Game Design Process:
Anthony, Eric, and I were given the task to design a game that used coins and had to be played with one hand. A very interesting challenge. I think that we tackled this task extremely successfully.
We started by brainstorming and making lists, of games we knew that involved coins. We decided that the most successful coins games, were ones that we similar to sports. We all agreed that a coin based version of Shuffle Board would be great.
We drew up a game board prototype on some notebook paper, and started playing with some coins we had in our pocket. We then had an idea! What if each coin had a specific property attached to it. This would include our one-handed rule that we were given. We decided that there would be some coins with handycaps, and others with bonus points.
We then got user test our game with some of the students in another section. Because we had our directions written out, we didn’t need to explain anything to them. They played the game almost exactly as we had wanted! How fantastic! There were however a few questions about our rules that arose in the testing. “Was 100 points too high of a goal?”, “What should be the maximum and minimum amount of players?”
We were also given the task of using the laser cutter here to help with our prototype. We laid out the entire game board, coins, and rules to be cut out on masonite. It looks AMAZING! Also, the material helps the coins slide.
First of all I love the TED talks. They are always so inspirational, and so informative. It is great to hear amazing speakers (who are in my industry) speak about amazing things.
Tim Brown’s talk about the importance of creativity and fun in the workplace and in our lives was so wonderful. It’s true that as adults we judge our own ideas, and censor them. This inhibits us from freely generating concepts. I feel that as we get older we think more and more “inside the box”, mostly due to fear. But if we are constantly encouraged, but our peers and our environment, the possibilities are endless.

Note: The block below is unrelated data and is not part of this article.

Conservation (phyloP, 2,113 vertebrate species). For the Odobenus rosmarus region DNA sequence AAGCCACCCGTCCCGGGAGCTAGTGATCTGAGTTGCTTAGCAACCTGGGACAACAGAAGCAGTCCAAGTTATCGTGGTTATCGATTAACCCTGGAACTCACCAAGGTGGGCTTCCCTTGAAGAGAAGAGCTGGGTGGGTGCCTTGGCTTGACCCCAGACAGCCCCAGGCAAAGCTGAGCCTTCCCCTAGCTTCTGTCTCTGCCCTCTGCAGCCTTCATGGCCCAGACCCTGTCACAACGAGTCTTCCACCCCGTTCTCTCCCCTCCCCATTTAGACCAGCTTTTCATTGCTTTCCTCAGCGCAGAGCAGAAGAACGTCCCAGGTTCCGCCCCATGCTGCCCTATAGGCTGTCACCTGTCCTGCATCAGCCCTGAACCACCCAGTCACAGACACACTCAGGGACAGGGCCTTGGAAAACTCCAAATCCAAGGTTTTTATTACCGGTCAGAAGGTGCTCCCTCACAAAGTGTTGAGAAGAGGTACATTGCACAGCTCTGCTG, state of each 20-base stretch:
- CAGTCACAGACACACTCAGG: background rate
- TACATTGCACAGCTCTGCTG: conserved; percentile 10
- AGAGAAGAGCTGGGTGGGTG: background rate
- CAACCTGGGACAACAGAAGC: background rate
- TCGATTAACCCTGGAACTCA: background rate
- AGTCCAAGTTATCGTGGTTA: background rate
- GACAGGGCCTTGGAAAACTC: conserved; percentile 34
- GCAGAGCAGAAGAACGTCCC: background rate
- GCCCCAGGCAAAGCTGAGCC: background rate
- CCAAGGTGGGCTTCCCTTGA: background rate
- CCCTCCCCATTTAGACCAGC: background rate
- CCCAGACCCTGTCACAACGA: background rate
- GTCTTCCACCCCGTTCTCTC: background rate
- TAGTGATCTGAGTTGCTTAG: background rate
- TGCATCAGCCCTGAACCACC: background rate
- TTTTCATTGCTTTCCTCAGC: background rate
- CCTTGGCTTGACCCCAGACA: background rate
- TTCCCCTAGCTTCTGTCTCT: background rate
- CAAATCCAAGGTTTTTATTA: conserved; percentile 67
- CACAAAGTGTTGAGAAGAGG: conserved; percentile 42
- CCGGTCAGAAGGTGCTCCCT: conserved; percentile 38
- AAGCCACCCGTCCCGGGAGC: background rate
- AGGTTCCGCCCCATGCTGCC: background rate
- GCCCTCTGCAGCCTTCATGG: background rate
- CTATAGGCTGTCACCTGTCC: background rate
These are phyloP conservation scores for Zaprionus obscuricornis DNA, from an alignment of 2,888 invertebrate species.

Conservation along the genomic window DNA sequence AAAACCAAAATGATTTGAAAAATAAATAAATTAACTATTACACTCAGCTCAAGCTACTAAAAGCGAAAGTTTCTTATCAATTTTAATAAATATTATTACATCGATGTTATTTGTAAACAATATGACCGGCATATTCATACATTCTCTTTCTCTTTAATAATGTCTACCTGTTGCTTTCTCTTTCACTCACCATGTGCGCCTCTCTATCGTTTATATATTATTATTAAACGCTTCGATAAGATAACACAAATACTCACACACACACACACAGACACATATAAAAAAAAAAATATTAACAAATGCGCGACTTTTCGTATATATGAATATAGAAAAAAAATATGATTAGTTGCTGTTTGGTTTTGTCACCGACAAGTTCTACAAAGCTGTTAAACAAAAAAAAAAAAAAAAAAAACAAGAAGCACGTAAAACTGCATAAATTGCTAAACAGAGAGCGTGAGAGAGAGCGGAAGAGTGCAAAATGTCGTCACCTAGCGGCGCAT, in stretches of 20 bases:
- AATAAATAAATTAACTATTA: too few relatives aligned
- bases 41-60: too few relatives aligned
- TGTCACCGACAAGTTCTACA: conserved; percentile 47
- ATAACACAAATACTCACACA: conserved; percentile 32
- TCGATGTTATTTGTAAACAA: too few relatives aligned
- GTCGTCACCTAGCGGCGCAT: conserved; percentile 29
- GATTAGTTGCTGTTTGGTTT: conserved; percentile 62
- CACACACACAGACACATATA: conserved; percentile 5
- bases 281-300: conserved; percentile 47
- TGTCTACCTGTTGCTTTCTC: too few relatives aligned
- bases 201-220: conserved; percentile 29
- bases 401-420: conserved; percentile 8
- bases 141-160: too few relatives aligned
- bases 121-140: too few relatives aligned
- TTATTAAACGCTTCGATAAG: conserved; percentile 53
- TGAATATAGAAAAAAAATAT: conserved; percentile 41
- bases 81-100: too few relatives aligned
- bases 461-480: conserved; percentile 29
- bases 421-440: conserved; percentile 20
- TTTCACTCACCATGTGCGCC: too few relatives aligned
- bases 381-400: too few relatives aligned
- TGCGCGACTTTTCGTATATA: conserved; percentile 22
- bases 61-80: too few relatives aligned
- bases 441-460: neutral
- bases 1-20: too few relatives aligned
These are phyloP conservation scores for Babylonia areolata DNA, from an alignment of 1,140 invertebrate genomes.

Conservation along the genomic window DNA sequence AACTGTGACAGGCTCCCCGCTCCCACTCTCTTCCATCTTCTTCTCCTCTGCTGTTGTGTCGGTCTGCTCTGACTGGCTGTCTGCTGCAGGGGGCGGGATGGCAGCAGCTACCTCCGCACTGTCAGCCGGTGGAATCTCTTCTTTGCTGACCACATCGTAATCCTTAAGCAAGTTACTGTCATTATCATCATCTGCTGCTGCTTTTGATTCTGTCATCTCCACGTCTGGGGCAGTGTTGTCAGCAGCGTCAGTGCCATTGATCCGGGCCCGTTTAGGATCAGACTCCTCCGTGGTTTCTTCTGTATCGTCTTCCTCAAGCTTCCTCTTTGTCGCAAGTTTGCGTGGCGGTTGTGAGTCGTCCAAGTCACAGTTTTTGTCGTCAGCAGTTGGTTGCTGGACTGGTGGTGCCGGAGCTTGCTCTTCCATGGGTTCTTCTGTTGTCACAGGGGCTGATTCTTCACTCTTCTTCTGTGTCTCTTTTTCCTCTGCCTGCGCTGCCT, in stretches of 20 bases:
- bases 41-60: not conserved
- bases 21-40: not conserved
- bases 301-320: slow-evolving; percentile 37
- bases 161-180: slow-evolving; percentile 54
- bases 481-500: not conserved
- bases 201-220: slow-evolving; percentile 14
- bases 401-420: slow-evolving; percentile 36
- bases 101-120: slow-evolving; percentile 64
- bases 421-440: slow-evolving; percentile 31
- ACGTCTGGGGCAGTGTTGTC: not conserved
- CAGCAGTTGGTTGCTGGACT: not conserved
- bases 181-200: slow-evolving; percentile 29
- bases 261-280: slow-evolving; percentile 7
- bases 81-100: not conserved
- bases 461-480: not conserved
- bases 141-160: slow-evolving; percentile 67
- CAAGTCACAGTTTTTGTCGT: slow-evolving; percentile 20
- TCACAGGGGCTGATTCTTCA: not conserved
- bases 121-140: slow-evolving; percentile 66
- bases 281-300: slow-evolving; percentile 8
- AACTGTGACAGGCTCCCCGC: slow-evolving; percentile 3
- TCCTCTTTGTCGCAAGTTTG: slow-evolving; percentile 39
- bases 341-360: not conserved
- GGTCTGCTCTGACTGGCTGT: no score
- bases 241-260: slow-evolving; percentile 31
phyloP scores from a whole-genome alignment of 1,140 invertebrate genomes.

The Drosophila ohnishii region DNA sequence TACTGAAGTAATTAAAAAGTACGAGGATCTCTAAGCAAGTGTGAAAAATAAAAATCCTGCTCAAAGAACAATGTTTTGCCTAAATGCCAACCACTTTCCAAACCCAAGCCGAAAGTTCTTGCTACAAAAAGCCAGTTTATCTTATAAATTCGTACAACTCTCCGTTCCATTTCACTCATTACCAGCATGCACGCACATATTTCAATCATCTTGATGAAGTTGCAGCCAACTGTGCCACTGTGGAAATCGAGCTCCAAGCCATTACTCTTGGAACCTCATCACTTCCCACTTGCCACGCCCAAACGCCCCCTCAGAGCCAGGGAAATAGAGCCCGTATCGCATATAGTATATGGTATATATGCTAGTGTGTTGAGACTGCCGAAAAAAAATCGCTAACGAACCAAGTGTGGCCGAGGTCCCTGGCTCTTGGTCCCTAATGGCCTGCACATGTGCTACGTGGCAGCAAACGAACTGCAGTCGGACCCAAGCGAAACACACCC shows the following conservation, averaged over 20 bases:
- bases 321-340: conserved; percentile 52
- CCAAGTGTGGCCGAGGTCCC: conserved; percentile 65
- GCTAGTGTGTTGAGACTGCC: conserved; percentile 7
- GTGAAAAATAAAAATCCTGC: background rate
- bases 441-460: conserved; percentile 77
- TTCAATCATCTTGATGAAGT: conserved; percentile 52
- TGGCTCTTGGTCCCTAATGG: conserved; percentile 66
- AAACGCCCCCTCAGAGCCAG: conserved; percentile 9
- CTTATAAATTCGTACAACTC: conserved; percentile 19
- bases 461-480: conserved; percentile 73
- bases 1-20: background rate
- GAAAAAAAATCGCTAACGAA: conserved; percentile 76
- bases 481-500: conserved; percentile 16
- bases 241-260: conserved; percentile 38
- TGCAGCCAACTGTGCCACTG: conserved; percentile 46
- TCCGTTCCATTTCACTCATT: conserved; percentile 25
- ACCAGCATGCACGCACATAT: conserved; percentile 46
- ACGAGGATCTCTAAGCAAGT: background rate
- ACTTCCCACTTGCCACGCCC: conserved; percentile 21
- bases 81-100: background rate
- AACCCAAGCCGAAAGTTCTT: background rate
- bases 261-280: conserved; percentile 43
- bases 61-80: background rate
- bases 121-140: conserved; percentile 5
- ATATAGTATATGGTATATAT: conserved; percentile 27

In reading The 12 Principles of Animation it seemed that all of these animation techniques seemed so obvious. Ollie Johnston and Frank Thomas talked about how a lot of these methods were not very obvious during the early days of animation. Through experimentation and time, eventually these principles were developed.
When reading through them, they all seemed so self-explanatory. I wonder if background in dance and choreography has something to do with this. It could be that dance is almost like live action animation.The principles that I think relate the most were staging, follow through, and timing. It could be that dance is almost like live action animation.
Ah the process of creating an animatic!
I started off by creating a flip book consisting of 50 frames. Although it took an insane amount of time to draw each frame by hand, I thought the final product was pretty cool. I had never made anything like that before.
From there I developed the story a little further. I knew that I wanted the narrative to be a little more complex for my final animatic, so I drew out a story board. This would help me organize exactly what frames I would want to include in my animatic and eventually save me a lot of time.
Then the final steps were illustrating my frames in Illustrator and cutting them together with some sound in Final Cut Pro. I am pretty happy with the final product. Everytime I watch it I laugh.
Response to the following reading:
1. Understanding Comics by Scott McCloud: Chapters 4 (Time) and 5 (Line)
2. The Cambridge Introduction to Narrative by H. Porter Abbott: Chapter 1
The readings stress importance of time and emotion in how they relate to narrative. Specifically in a 2-dimensional medium, such as graphic design, these elements are crucial to the success of the work. Most of my design work has been in interactive and print design, and even though this type of content doesn’t have such obvious narrative, it still uses a similar structure. I attempt to tell stories in my work, and the images, colors, and composition helps to do this. In Chapter 4 of Understanding Comics by Scott McCloud, he talks about how the eye scans over a single static image, dividing each segment into its own period of time. This intuitive behavior, works to the designers advantage, has they can construct their designs with this in mind. This is usually done by placing important elements from left to right, top to bottom.